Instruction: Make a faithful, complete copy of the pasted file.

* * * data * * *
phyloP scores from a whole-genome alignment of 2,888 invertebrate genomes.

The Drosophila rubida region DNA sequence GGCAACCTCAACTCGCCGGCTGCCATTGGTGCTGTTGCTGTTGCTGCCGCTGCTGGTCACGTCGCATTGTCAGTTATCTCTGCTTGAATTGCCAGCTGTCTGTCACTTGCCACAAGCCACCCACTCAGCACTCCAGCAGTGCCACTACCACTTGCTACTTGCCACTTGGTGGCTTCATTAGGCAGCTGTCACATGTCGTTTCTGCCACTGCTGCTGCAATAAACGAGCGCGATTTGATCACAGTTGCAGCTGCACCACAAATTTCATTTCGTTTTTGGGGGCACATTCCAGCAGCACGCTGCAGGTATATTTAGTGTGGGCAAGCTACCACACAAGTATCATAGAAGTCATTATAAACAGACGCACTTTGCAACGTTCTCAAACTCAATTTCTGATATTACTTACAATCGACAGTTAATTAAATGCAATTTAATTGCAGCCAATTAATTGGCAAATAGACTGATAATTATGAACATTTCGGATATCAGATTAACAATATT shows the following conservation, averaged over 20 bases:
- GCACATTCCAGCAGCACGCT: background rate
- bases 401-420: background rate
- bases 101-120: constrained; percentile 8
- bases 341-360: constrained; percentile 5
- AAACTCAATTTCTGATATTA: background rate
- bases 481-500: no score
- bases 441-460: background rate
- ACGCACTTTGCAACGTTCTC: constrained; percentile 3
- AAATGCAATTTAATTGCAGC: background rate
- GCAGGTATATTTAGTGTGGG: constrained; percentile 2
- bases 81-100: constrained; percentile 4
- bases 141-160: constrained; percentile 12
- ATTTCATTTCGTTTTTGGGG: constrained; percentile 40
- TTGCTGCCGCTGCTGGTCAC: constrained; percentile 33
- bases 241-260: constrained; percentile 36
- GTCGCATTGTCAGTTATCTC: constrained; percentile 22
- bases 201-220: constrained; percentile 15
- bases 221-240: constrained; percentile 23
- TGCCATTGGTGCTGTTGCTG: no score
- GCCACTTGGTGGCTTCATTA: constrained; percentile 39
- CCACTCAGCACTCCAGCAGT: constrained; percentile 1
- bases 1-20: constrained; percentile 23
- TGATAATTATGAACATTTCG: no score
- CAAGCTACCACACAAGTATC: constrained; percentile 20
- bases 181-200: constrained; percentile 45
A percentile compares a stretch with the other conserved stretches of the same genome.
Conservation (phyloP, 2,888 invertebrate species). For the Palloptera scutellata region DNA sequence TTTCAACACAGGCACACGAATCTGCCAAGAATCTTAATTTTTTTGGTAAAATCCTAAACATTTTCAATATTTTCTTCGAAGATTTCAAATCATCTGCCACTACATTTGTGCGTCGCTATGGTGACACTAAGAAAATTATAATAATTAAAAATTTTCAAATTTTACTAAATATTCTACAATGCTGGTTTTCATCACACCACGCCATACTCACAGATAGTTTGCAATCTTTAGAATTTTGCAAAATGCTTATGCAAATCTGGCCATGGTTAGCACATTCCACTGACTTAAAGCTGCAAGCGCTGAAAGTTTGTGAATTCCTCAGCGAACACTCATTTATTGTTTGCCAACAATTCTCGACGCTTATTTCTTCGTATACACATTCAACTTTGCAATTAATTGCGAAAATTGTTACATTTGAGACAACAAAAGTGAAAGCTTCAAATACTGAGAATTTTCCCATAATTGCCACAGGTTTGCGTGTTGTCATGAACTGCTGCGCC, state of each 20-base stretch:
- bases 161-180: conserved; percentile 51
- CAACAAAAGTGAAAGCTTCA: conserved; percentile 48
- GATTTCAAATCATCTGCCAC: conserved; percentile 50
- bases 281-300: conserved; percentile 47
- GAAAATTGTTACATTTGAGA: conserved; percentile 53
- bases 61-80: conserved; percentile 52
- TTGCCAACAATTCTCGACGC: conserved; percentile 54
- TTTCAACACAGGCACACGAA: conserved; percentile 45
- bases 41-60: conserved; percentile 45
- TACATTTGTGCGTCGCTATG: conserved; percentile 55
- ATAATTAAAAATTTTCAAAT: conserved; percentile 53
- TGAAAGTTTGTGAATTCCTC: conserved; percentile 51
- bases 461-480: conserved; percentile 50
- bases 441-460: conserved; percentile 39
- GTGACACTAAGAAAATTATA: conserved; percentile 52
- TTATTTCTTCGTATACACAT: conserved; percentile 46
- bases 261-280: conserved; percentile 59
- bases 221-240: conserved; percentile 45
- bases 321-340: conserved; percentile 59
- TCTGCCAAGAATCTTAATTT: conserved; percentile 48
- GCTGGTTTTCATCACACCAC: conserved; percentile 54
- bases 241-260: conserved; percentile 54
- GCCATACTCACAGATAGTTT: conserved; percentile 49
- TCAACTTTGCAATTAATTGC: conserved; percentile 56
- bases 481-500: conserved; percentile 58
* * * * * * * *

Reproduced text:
phyloP scores from a whole-genome alignment of 2,888 invertebrate genomes.

The Drosophila rubida region DNA sequence GGCAACCTCAACTCGCCGGCTGCCATTGGTGCTGTTGCTGTTGCTGCCGCTGCTGGTCACGTCGCATTGTCAGTTATCTCTGCTTGAATTGCCAGCTGTCTGTCACTTGCCACAAGCCACCCACTCAGCACTCCAGCAGTGCCACTACCACTTGCTACTTGCCACTTGGTGGCTTCATTAGGCAGCTGTCACATGTCGTTTCTGCCACTGCTGCTGCAATAAACGAGCGCGATTTGATCACAGTTGCAGCTGCACCACAAATTTCATTTCGTTTTTGGGGGCACATTCCAGCAGCACGCTGCAGGTATATTTAGTGTGGGCAAGCTACCACACAAGTATCATAGAAGTCATTATAAACAGACGCACTTTGCAACGTTCTCAAACTCAATTTCTGATATTACTTACAATCGACAGTTAATTAAATGCAATTTAATTGCAGCCAATTAATTGGCAAATAGACTGATAATTATGAACATTTCGGATATCAGATTAACAATATT shows the following conservation, averaged over 20 bases:
- GCACATTCCAGCAGCACGCT: background rate
- bases 401-420: background rate
- bases 101-120: constrained; percentile 8
- bases 341-360: constrained; percentile 5
- AAACTCAATTTCTGATATTA: background rate
- bases 481-500: no score
- bases 441-460: background rate
- ACGCACTTTGCAACGTTCTC: constrained; percentile 3
- AAATGCAATTTAATTGCAGC: background rate
- GCAGGTATATTTAGTGTGGG: constrained; percentile 2
- bases 81-100: constrained; percentile 4
- bases 141-160: constrained; percentile 12
- ATTTCATTTCGTTTTTGGGG: constrained; percentile 40
- TTGCTGCCGCTGCTGGTCAC: constrained; percentile 33
- bases 241-260: constrained; percentile 36
- GTCGCATTGTCAGTTATCTC: constrained; percentile 22
- bases 201-220: constrained; percentile 15
- bases 221-240: constrained; percentile 23
- TGCCATTGGTGCTGTTGCTG: no score
- GCCACTTGGTGGCTTCATTA: constrained; percentile 39
- CCACTCAGCACTCCAGCAGT: constrained; percentile 1
- bases 1-20: constrained; percentile 23
- TGATAATTATGAACATTTCG: no score
- CAAGCTACCACACAAGTATC: constrained; percentile 20
- bases 181-200: constrained; percentile 45
A percentile compares a stretch with the other conserved stretches of the same genome.
Conservation (phyloP, 2,888 invertebrate species). For the Palloptera scutellata region DNA sequence TTTCAACACAGGCACACGAATCTGCCAAGAATCTTAATTTTTTTGGTAAAATCCTAAACATTTTCAATATTTTCTTCGAAGATTTCAAATCATCTGCCACTACATTTGTGCGTCGCTATGGTGACACTAAGAAAATTATAATAATTAAAAATTTTCAAATTTTACTAAATATTCTACAATGCTGGTTTTCATCACACCACGCCATACTCACAGATAGTTTGCAATCTTTAGAATTTTGCAAAATGCTTATGCAAATCTGGCCATGGTTAGCACATTCCACTGACTTAAAGCTGCAAGCGCTGAAAGTTTGTGAATTCCTCAGCGAACACTCATTTATTGTTTGCCAACAATTCTCGACGCTTATTTCTTCGTATACACATTCAACTTTGCAATTAATTGCGAAAATTGTTACATTTGAGACAACAAAAGTGAAAGCTTCAAATACTGAGAATTTTCCCATAATTGCCACAGGTTTGCGTGTTGTCATGAACTGCTGCGCC, state of each 20-base stretch:
- bases 161-180: conserved; percentile 51
- CAACAAAAGTGAAAGCTTCA: conserved; percentile 48
- GATTTCAAATCATCTGCCAC: conserved; percentile 50
- bases 281-300: conserved; percentile 47
- GAAAATTGTTACATTTGAGA: conserved; percentile 53
- bases 61-80: conserved; percentile 52
- TTGCCAACAATTCTCGACGC: conserved; percentile 54
- TTTCAACACAGGCACACGAA: conserved; percentile 45
- bases 41-60: conserved; percentile 45
- TACATTTGTGCGTCGCTATG: conserved; percentile 55
- ATAATTAAAAATTTTCAAAT: conserved; percentile 53
- TGAAAGTTTGTGAATTCCTC: conserved; percentile 51
- bases 461-480: conserved; percentile 50
- bases 441-460: conserved; percentile 39
- GTGACACTAAGAAAATTATA: conserved; percentile 52
- TTATTTCTTCGTATACACAT: conserved; percentile 46
- bases 261-280: conserved; percentile 59
- bases 221-240: conserved; percentile 45
- bases 321-340: conserved; percentile 59
- TCTGCCAAGAATCTTAATTT: conserved; percentile 48
- GCTGGTTTTCATCACACCAC: conserved; percentile 54
- bases 241-260: conserved; percentile 54
- GCCATACTCACAGATAGTTT: conserved; percentile 49
- TCAACTTTGCAATTAATTGC: conserved; percentile 56
- bases 481-500: conserved; percentile 58